Written by Regine Galanti

Child anxiety disorders tend to look a lot like their adult counterparts – children can experience Generalized Anxiety Disorder, Social Anxiety, Panic Disorder, and OCD in very similar ways to adults. This, however, is not always the case: sometimes anxiety in children presents very differently from the symptoms that we tend to see in adults. A prime example of this is Selective Mutism (SM), an anxiety disorder in which a child has difficulty speaking to some people.

One difference between SM and many other anxiety presentations is its selectivity. While someone with general anxiety is likely to experience symptoms in most setting, Selective Mutism, as its name implies, is selective. A child may speak comfortably and loudly at home with friends, for instance, but has difficulty speaking at all, or only whispers, when in a school setting – even when speaking to those same individuals to whom he or she speaks comfortably outside a school setting.

Because of its presentation, there are often misconceptions about what SM is and what it is not. Parents and teachers often initially see children with SM as strong willed, oppositional, and defiant – that they are refusing to speak. To a child with SM, however, he or she feels unable to speak, even in a case of true need, such as to ask to go to the bathroom. Children with SM are often labeled shy, but their social communication problems tend to move beyond shyness to something more serious. These children often are misdiagnosed with behavior disorders, autism spectrum disorders, or told that they will grow of these behaviors. This lack of awareness among the public, educators, and professionals leads to delayed diagnosis and missed opportunities for treatment – especially important in a disorder in which early treatment is associated with higher success rates!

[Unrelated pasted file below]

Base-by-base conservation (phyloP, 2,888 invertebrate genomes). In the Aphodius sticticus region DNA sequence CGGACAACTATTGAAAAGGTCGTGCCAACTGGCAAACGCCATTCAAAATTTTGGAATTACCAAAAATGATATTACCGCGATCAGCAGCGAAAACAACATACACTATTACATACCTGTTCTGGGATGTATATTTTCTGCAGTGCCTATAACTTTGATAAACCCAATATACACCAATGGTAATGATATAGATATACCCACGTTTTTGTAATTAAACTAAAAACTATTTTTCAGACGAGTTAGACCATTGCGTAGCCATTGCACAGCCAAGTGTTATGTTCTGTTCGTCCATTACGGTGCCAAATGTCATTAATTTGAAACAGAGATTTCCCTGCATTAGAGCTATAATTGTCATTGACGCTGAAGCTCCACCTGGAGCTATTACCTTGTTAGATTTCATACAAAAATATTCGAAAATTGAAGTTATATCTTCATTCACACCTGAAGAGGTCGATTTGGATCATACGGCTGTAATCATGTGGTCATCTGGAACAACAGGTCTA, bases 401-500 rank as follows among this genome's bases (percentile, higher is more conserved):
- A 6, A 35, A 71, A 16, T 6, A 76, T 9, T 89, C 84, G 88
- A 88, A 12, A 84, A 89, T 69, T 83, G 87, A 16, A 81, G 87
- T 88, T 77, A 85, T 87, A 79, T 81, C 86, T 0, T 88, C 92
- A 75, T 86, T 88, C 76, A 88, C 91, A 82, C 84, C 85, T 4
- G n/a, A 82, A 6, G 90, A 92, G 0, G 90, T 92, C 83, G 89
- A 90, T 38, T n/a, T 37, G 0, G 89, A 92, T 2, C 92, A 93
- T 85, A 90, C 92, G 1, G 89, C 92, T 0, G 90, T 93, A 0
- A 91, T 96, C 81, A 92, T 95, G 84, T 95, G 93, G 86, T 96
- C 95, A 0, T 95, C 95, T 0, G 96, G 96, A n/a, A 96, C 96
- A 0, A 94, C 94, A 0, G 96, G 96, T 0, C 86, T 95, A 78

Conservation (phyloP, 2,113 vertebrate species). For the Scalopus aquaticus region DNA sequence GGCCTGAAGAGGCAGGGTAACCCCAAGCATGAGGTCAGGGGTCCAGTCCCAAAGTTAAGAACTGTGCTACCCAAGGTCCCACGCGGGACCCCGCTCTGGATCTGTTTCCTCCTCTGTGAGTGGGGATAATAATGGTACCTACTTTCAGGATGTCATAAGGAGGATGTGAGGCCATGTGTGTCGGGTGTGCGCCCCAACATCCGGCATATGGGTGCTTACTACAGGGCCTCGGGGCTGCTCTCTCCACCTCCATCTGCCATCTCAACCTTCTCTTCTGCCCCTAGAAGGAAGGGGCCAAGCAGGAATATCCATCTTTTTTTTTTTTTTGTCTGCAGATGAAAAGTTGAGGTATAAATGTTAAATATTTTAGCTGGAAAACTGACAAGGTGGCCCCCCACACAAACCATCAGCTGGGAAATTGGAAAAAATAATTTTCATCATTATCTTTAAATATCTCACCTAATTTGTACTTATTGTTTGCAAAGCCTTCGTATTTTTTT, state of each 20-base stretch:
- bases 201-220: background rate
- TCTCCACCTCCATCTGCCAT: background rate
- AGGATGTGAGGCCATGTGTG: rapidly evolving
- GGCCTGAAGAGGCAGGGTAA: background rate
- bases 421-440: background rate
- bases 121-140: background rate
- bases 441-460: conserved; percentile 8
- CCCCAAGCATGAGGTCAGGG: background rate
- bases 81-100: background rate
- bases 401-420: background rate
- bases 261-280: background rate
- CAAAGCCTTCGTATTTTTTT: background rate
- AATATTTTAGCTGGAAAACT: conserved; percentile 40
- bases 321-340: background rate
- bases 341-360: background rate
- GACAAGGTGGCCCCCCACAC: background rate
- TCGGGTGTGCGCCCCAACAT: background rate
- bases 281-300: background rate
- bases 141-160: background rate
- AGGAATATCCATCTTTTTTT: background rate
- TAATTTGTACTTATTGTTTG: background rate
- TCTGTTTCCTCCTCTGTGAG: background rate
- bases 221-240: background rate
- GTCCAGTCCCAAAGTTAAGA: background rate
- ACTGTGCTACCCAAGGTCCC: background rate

Once SM is detected and correctly diagnosed, treatment involves addressing the underlying anxiety using a variety of Cognitive-Behavioral techniques. A therapist will work with a child with SM, as well as his or her parents and teachers, to develop a step-by-step plan to gradually introduce speaking behaviors. At the same time, therapists use copious amounts of positive reinforcement to help the child succeed.

In sum, SM is best characterized as a childhood anxiety disorder that limits a child’s social communication in one or more settings. SM is NOT a child’s refusal to speak, or an attempt to manipulate adults. Treatment is available to help children experiencing SM, but correct diagnosis is a key first step in the path to treatment.


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